# CEE 210 Environmental Biology for Engineers - PowerPoint PPT Presentation

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Lecture 6: Quantifying Microorganisms. CEE 210 Environmental Biology for Engineers. Instructor: L.R. Chevalier Department of Civil and Environmental Engineering Southern Illinois University Carbondale. Objectives. Review the composition of microorganisms

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CEE 210 Environmental Biology for Engineers

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#### Presentation Transcript

Lecture 6: Quantifying Microorganisms

### CEE 210 Environmental Biology for Engineers

Instructor: L.R. Chevalier

Department of Civil and Environmental Engineering

Southern Illinois University Carbondale

### Objectives

Review the composition of microorganisms

Calculated the THOD of bacterial cells

Understand the bacterial growth curve

Calculate the specific growth rate of bacteria

Review methods for measuring bacteria

### Composition

70-90% Water

Dry weight inorganic and organic

On average, carbon is 50% of this dry weight

### Chemical Formula of Microorganisms

Other elements include, but are not limited to, phosphorus, sulfur, potassium, calcium and magnesium

• Most commonly used

• C5H7O2N

• Useful simplification, but not a true chemical formula nor an exact stoichiometric expression

• Compare these values to the elemental composition of E. coli

### Chemical Formula of Microorganisms

• C5H7O2N

• We can use this formula

• Estimate nutrient requirements

• Convert gravimetric cell mass measurements into THOD of cell tissue

• Consider the following example that determines the THOD of microbial cells

### Example: THOD of Bacterial Cells

Determine the theoretical oxygen demand of 1 g of microbial cells using the empirical formula for microbes. Assume that the organic nitrogen in the cells is not oxidized (remains in the -3 oxidation state).

### Bacterial Growth

Source: Stanier et al., 1986

• Binary fission

• 20, 21,22,23…..2n where n is the number of generations

• Generation time a.k.a. Doubling time

• Time it takes for two cells to form from the parent cell

• It is also the time it takes to double the cell numbers

• This varies by species and growth conditions

### Exponential Growth

N = number of cells per volume of medium

t=time

k=specific growth rate

No = number of cells per volume when t=0

td = doubling time

### Bacterial Growth Curve

• Exponential growth can only be carried out up to a certain point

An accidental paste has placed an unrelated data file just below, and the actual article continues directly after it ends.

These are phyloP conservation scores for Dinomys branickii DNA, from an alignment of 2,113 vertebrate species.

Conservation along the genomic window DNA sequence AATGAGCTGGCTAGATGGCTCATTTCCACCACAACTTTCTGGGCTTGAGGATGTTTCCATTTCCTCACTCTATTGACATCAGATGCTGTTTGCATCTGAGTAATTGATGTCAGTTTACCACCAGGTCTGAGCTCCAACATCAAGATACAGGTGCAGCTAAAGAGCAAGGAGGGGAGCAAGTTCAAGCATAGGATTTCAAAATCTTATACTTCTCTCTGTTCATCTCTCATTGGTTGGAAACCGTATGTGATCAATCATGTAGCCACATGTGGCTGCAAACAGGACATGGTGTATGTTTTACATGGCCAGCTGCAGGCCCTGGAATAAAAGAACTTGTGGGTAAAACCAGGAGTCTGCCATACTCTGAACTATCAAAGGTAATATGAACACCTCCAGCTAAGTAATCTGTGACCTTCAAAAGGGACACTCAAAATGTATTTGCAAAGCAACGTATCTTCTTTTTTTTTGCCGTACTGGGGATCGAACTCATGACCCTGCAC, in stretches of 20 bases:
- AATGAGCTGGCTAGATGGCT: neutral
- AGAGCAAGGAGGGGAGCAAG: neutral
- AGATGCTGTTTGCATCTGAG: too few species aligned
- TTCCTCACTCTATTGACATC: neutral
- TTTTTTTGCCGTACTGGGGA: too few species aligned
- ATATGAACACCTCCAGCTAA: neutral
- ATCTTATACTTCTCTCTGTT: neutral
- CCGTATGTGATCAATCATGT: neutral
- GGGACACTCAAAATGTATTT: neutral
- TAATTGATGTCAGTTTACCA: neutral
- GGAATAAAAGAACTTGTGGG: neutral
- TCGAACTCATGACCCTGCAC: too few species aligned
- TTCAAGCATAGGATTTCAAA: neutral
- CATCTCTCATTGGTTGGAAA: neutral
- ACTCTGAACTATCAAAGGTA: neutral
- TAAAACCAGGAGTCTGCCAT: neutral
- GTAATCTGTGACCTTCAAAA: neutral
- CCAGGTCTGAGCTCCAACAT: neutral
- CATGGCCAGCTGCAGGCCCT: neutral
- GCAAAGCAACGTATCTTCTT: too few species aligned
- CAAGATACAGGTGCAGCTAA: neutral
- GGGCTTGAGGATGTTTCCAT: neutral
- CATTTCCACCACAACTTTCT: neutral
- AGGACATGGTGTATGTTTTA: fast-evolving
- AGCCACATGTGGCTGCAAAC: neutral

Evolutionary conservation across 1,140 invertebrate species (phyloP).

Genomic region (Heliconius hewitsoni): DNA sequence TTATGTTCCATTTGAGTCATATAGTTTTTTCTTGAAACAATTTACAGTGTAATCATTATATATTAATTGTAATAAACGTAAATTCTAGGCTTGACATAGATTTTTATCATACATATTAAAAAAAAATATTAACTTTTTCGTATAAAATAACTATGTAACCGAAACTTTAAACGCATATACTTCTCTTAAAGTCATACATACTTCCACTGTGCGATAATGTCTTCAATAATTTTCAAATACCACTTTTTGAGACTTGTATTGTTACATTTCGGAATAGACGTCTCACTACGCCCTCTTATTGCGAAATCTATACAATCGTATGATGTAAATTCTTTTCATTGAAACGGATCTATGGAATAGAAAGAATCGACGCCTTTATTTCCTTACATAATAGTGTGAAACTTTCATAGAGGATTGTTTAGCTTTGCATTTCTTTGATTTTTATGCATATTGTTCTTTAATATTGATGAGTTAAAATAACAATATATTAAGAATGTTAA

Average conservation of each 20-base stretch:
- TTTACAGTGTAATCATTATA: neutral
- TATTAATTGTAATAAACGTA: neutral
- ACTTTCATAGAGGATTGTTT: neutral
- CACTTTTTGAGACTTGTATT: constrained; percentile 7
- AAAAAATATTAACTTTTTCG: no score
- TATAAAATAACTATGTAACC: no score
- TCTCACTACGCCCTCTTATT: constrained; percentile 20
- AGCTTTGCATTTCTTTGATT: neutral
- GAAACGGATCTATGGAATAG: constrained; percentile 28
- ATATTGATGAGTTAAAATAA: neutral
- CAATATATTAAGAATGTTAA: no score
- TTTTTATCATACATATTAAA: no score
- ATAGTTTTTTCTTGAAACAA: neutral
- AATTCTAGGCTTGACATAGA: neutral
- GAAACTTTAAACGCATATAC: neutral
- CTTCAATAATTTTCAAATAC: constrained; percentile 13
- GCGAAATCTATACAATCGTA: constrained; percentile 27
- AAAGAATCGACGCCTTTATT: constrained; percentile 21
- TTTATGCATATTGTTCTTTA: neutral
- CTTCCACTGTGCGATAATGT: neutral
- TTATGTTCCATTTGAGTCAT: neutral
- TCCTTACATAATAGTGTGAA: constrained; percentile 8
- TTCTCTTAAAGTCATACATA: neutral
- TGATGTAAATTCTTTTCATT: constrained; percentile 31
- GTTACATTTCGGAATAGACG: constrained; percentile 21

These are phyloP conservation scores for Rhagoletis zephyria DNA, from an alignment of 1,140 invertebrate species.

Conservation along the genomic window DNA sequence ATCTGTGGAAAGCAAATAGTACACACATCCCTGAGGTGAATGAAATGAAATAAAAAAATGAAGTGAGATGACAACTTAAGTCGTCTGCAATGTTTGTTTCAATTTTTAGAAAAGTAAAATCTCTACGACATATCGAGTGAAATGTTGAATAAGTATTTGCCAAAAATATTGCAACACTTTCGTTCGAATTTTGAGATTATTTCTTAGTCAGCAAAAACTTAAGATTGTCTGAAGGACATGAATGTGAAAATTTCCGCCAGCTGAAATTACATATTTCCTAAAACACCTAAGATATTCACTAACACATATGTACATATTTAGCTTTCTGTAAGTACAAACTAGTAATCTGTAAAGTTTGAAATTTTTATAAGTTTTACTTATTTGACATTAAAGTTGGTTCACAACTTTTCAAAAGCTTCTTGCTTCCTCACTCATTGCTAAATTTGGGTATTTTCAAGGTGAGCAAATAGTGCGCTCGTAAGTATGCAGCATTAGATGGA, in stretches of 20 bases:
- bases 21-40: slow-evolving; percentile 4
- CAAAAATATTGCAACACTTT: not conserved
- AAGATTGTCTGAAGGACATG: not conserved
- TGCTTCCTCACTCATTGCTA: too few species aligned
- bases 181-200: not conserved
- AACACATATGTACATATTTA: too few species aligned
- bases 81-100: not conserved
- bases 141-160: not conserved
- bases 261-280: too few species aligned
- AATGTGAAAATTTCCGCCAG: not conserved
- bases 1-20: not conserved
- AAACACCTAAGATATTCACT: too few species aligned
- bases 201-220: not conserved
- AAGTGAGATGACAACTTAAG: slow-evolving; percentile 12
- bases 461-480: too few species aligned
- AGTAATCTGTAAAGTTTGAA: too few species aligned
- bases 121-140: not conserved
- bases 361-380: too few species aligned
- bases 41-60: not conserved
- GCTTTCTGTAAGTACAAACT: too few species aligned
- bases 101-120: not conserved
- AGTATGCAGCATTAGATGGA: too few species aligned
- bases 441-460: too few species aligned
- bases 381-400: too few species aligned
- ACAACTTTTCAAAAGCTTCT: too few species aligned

• Limited by environmental conditions, e.g. nutrients depleted

• Closed batch systems consistently show a bacterial growth with 4 distinct phases

• Lag phase

• Exponential growth phase

• Stationary phase

• Death phase

### Bacterial Growth Curve

• lag phase

• Microorganisms initially adjust to the new environment

• Indicative of microbe’s ability to degrade waste

• exponential phase

• Microorganisms start dividing regularly by the process of binary fission

• stationary phase

• Exhaustion of available nutrients

• Limited oxygen

• pH changes due to build up of CO2

• Accumulation of end products;

• Limited space

• death phase

• Number of viable cells decreases geometrically (exponentially), essentially the reverse of growth during the exponential phase

• N=Noe-bt

### Bacterial Growth Curve

Cell numbers (log)

Time

### Example of Exponential Growth

Given the bacterial cell numbers in a batch reactor measure 34,000/L in 4 hours after incubation, and 5.2 x 106/L after 24 hours. Assuming a negligible lag phase, estimate:

The specific growth rate

The initial number of cells

able 1. Some Methods used to measure bacterial growth

### Objectives

Review the composition of microorganisms

Calculated the THOD of bacterial cells

Understand the bacterial growth curve

Calculate the specific growth rate of bacteria

Review methods for measuring bacteria

### References

Chapter 11: Quantifying microorganisms and their activity

Bioremediation Principles, 1998, Ewies, J.B., Ergas, S.J., Chang, D.P.Y., Schroeder, E.D., WCB McGraw Hill.

Todar’s Online Textbook of Bacteriology, K. Todar, http://www.textbookofbacteriology.net/index.html (accessed March 2010)

Stanier, R.Y. et al., 1986, The Microbial World, Prentice-Hall.

### Sources of photographs and images in sidebar

• Professor, Civil and Environmental Engineering

• Fellow, American Society of Civil Engineers (ASCE)

• Diplomat, Water Resources Engineering, American Academy of Water Resources Engineering (AAWRE)

• Board Certified Environmental Engineer, American Academy of Environmental Engineers (AAEE)

• Licensed Professional Engineer, State of Illinois

• Human brain

• http://www.healthnak.com/mind/

• X-rays images

• http://martingallerycharleston.com/index.html

• Cold Virus (altered in Photoshop)

• http://medphoto.wellcome.ac.uk/